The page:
The Weimar Republic

The Weimar Republic was created in 1919, and it was named after the city where the national assembly met. It had major weaknesses from the beginning, starting with Germany's lack of a strong democratic tradition. Then after the war, Germany had many big political parties and many smaller ones. The worst thing was millions of Germans blamed the Weimar government for their country's loss. They didn't blame the wartime leaders, and they also blamed the government for the postwar humiliation caused by the Versailles Treaty.

Signing the Treaty of Versailles

Inflation Causes Crisis in Germany

Germany dealt with many economic problems that had started during the war. Germany hadn't increased it wartime taxes like Britain and France. To pay off all the expenses of war, the Germans decided to print money. However, this money lost its purpose after the Germans were defeated. Germany printed even more money because they had to pay the Allies and they had other economic problems. The value of the mark fell very hard as Germany's currency was called. Severe inflation suddenly set in and Germans started needing more and more money just to buy basic goods. People to wheelbarrows that were full of money, just to buy food. Germans then started questioning the value of their new democratic government.

Attempts at Economic Stability

An international committee helped Germany defeat the 1923 inflation. The Dawes Plan got a $200 million loan from American banks so they could get Germany back on track. Charles Dawes was the leader of this committee and he wanted to make Germany's economy stronger. The plan also gave a realistic schedule for Germany's reparations payments. The Dawes Plan slowed inflation when it was put into effect in 1924. Germany's economy attracted more loans and investments from the United States as they began recovering. In 1929, German factories also began producing much more than they did before the war.

Efforts at a Lasting Peace

Gustav Stresemann, Germany's foreign minister, and Aristide Briand, France's foreign minister; tried to improve their country's relationship. They both met in Locarno, Switzerland in 1925 with officials from Belgium, Italy, and Britain. A treaty was signed that stated, France and Germany would never go to war against each other again. Germany also said they would respect the existing borders of France and Belgium. This was then sent to the League of Nations. The Kellogg-Briand peace pact was made in 1928 because of the hopes raised by the "spirit of Locarno." Frank Kellogg, the U.S. Secretary of State, made this agreement with France's Briand. Every country in the world, along with the Soviet Union, signed this peace pact. They decided "to renounce war as an instrument of national policy." Sadly, the treaty didn't enforce its provisions. The League of Nations had no armed forces and since the United States didn't want to join it, that weakened it. The peace agreements seemed to be a good start.

Financial Collapse

In the late 1920s, the American economy played a big role. If the U.S. economy weakened, the whole world's economy would weaken, or maybe even collapse. Then in 1929 it collapsed.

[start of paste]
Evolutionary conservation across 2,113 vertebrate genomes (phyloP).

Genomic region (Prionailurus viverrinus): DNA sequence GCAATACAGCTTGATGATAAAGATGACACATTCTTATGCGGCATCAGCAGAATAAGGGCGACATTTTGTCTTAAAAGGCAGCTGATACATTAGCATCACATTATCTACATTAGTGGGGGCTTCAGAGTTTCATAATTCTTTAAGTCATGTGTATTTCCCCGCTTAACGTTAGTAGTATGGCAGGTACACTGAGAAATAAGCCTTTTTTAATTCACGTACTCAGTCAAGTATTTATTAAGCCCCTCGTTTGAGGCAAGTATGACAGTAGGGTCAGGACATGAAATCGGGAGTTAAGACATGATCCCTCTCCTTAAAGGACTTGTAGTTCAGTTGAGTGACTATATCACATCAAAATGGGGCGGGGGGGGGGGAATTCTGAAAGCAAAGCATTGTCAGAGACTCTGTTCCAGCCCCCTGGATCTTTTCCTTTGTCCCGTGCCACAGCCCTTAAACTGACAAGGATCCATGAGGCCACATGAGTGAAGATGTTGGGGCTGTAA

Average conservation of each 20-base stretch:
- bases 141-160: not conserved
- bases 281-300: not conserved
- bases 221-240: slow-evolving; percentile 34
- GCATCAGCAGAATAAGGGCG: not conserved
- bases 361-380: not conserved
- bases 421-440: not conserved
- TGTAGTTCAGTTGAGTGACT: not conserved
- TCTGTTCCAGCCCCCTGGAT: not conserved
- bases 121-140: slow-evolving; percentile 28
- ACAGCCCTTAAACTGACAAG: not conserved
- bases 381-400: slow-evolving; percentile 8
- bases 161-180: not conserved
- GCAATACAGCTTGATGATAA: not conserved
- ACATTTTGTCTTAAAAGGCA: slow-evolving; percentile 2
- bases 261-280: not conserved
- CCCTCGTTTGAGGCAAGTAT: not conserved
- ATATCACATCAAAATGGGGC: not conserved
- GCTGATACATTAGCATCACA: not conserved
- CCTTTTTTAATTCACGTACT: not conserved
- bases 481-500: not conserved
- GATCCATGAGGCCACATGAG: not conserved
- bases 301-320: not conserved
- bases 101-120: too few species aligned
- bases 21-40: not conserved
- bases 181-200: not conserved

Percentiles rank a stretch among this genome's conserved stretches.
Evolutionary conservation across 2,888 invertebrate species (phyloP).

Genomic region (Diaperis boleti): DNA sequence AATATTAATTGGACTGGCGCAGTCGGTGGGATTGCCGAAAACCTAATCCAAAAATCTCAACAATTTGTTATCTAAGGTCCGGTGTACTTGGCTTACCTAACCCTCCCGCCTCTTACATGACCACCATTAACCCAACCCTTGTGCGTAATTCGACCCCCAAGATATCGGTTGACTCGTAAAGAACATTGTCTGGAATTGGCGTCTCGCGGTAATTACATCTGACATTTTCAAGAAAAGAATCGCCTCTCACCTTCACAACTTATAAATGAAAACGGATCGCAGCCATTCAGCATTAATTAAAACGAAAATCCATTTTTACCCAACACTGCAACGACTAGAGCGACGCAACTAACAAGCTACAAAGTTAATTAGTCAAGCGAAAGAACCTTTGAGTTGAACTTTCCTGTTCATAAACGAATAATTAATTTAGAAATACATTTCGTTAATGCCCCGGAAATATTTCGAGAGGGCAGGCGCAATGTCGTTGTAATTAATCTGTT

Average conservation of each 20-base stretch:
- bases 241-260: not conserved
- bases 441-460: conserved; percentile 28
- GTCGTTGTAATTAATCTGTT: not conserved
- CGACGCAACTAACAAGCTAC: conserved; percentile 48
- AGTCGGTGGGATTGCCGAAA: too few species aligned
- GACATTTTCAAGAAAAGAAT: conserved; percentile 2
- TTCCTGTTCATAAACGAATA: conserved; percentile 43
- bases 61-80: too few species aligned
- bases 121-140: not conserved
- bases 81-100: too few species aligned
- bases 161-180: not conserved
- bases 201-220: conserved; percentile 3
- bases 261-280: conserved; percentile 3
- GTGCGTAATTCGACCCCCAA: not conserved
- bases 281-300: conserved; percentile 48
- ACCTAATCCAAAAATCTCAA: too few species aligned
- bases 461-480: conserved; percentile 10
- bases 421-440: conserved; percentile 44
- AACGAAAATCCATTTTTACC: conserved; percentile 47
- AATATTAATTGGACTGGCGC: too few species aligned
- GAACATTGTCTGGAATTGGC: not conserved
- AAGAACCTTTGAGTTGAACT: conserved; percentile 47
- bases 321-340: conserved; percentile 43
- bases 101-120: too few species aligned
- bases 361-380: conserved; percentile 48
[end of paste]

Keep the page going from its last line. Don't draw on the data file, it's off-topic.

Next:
A Flawed U.S. Economy

There were many weaknesses in the U.S. economy like distribution of wealth, overproduction by business and agriculture, and many Americans bought less. American factories were turning out almost half of the world's industrial goods by 1929. This uprise in productivity led to huge profits, but this wealth was not distributed fairly. 33 percent of the income went to the richest 5 percent of the population. While 60 percent of all American families didn't even earn $2,000 per year. Which meant that most families didn't have enough money to buy the goods that were being produced. Store owners eventually cut back their orders from factories and to fire back, factories decreased the production and laid off workers. Meanwhile, overproduction affected American farmers greatly. Therefore, scientific farming methods along with new farm machinery increased crop yields. While they began producing more food, they faced a ton of competition from Australia, Latin America, and Europe. Because of this, a worldwide supply of all these agricultural products decreased prices and profits. Since farmers couldn't pay off the bank loans that kept them in business, it weakened banks and forced many to close. These danger signs of overproduction should've been a warning to people against gambling on the stock market, but no one listened.

The Stock Market Crashes

New York City's Wall Street was the financial capital of the world in 1929. Sidewalks were lined with banks and investment companies. Positivity about the popular U.S. economy was displayed in the soaring prices for stocks, at Wall Street's New York Stock Exchange. Many middle-income people started buying stocks on margin to get involved. Which meant that they would pay a small percent of a stock's price as a down payment and then borrow the rest from a stockbroker. This system worked pretty good as long as stock prices were rising. If the stock prices fell, then investors had no money to pay off the loan. Around September 1929, many people began thinking that stock prices were too high. They started selling their stocks, because they thought the prices would go down soon. Then, by October 24, the slow decrease of stock prices transformed into an all-out downslide. This cause panic, and everyone wanted to sell stocks but no one wanted to buy. Prices fell down further, on Tuesday, October 29. 16 million stocks were sold and suddenly, the market collapsed.